While the base IEEE 802.1Q standard assigns priority to specific traffic streams, amendments such as IEEE 802.1Qav and IEEE 802.1Qbv add traffic-shaping features to the Ethernet egress to enforce deterministic latency. The IEEE 802.1Qav standard, for example, helps avoid traffic bursts that can cause network congestion and possibly lead to packet loss. It introduces so-called credit-based shapers on the output of a subset of the queues. These shapers keep track of a credit per queue. This credit is based on the amount of data this queue is allowed to transmit per second. A non-negative credit is necessary for transmission. This credit increases while waiting for data from other queues to be transmitted, and it decreases while transmitting. It is reset to zero when both the queue is empty, and the credit is positive.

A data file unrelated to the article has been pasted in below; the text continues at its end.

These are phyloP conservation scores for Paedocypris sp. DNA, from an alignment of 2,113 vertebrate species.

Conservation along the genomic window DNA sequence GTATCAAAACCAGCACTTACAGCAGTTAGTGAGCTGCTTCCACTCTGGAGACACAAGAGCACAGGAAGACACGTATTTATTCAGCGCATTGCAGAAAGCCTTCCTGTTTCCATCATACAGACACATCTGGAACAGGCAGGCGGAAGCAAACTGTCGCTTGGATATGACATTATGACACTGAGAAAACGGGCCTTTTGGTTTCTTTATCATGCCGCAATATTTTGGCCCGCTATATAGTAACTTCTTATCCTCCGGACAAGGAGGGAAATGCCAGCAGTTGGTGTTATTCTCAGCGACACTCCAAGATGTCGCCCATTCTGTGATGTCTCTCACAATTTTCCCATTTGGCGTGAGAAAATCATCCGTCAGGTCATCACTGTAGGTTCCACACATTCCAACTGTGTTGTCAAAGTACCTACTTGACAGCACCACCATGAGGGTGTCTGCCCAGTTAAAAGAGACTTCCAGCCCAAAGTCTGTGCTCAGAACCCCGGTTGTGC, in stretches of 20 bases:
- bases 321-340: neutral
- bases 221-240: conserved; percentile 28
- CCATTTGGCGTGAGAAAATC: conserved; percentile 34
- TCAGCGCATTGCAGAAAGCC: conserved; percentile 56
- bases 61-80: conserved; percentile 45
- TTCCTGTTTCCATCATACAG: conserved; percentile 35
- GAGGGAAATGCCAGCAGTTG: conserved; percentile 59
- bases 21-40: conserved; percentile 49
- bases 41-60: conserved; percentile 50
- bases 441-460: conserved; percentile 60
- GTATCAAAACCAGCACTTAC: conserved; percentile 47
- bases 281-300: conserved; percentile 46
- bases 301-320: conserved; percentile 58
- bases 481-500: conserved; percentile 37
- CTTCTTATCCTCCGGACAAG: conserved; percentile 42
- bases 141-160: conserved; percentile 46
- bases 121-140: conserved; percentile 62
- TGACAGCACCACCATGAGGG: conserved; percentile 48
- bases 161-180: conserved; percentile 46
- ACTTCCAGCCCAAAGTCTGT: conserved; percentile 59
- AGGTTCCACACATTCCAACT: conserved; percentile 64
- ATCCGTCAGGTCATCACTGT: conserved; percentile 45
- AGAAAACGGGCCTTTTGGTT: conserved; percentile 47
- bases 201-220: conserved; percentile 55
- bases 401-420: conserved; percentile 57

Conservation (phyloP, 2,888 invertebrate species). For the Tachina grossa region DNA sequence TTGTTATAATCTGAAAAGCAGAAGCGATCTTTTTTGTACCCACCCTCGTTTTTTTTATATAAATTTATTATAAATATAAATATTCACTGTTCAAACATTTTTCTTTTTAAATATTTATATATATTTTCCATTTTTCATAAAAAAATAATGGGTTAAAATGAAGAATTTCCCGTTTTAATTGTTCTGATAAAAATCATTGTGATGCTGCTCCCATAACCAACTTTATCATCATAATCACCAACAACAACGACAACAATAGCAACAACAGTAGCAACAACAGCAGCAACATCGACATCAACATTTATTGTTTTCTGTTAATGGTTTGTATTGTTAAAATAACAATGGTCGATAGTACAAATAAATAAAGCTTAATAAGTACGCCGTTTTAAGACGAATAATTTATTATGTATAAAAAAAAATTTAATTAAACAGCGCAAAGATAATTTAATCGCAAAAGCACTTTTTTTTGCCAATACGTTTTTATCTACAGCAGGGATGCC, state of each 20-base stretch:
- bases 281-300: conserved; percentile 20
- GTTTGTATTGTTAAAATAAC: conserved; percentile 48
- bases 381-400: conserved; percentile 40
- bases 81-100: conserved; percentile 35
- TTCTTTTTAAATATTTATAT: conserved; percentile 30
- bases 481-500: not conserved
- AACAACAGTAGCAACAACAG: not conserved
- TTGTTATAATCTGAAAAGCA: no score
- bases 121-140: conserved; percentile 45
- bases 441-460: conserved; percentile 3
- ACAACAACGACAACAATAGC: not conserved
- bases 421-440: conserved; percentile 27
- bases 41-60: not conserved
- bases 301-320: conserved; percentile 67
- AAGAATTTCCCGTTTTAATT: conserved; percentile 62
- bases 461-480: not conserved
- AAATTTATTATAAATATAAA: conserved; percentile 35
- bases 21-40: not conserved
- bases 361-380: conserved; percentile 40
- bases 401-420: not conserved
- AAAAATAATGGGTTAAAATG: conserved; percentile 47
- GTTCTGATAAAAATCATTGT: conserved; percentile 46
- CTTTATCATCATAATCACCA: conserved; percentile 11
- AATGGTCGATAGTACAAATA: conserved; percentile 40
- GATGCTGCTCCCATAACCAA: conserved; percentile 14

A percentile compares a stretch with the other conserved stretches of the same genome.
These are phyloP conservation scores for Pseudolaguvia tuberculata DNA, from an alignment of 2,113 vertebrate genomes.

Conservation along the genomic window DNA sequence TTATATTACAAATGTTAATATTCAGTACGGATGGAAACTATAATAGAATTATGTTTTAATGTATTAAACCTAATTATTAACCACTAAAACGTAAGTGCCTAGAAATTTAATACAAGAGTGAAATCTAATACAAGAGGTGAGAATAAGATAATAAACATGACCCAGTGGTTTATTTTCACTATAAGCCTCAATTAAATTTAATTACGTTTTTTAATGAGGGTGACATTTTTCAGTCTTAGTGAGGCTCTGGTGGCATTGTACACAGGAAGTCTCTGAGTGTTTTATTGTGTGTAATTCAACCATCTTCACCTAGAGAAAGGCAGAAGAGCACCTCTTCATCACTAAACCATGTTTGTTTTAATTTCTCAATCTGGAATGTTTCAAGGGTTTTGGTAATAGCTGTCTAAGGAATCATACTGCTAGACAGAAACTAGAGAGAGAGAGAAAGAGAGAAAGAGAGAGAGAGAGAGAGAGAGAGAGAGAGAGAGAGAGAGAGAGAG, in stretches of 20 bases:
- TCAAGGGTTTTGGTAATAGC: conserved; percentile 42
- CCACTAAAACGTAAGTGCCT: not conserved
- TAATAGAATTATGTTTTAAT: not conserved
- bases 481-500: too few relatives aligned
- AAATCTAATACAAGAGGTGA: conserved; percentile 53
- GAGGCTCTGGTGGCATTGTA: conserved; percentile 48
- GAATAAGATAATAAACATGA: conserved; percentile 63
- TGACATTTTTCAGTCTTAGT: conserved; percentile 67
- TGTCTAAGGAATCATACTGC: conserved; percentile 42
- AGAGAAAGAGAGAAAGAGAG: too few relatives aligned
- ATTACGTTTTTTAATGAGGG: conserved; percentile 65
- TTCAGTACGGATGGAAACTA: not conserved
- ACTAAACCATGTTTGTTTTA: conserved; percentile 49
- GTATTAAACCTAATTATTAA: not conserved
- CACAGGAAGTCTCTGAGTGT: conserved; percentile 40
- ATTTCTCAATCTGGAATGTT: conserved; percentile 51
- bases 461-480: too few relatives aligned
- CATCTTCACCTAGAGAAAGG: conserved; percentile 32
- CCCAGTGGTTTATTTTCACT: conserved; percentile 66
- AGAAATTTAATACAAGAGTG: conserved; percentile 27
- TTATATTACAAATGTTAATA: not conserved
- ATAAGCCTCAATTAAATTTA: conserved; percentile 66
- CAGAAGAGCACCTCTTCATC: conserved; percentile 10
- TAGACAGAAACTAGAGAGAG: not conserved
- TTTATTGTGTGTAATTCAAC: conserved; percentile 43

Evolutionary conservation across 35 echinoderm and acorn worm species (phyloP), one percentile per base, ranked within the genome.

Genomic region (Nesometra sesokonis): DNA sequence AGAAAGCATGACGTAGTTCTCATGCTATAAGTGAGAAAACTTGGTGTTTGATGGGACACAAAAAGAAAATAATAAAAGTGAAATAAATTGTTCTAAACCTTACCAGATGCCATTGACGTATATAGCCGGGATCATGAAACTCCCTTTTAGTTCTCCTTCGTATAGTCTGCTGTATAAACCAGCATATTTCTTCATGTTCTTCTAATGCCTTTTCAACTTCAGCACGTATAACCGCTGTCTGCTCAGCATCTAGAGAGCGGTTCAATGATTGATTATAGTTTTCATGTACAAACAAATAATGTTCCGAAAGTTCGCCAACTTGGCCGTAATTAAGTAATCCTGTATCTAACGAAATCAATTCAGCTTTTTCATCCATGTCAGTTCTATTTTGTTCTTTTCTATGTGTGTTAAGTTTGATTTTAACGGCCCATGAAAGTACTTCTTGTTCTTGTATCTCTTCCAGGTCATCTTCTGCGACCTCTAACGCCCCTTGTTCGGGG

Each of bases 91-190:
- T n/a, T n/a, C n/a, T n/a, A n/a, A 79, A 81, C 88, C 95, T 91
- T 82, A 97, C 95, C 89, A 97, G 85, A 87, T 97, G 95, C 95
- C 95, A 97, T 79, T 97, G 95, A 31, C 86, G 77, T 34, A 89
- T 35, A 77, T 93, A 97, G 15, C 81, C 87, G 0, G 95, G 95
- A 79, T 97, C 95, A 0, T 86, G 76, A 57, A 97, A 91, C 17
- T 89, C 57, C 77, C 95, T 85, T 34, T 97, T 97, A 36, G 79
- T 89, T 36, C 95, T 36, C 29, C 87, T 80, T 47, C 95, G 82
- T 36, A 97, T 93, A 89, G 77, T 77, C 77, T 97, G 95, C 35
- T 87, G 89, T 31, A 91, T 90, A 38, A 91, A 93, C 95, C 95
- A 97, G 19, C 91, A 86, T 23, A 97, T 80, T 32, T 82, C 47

To ensure reliable behaviour in the network, the IEEE 802.1CB standard specifies mechanisms for seamless frame replication and elimination to achieve spatial redundancy. Frames are replicated and a sequence number is included in either bridge nodes or end nodes supporting the replication functionality. Each frame copy follows its own path. To prevent a single point of failure, this path must be disjointed from the path of the other frame. Duplicates are eliminated at a merge point, which again can be a bridge node or an end node.


The DDS and TSN standards impact three layers of the classic Industrial Internet Connectivity Framework (IICF) model (Figure 4). At the Framework and Transport layers, DDS provides software components with a rich Type System and application programming interfaces (APIs) to propagate instances of Types (Topics) in a transport and network-agnostic fashion. DDS works by translating Data Types and API calls into DDS interoperability real-time publish-subscribe (DDSI-RTPS) standard messages. Independent of the underlying transport, these messages travel through all types of transport media (from IP networks to shared memory regions) with built-in mechanisms supporting safety, reliability, interoperability and performant delivery.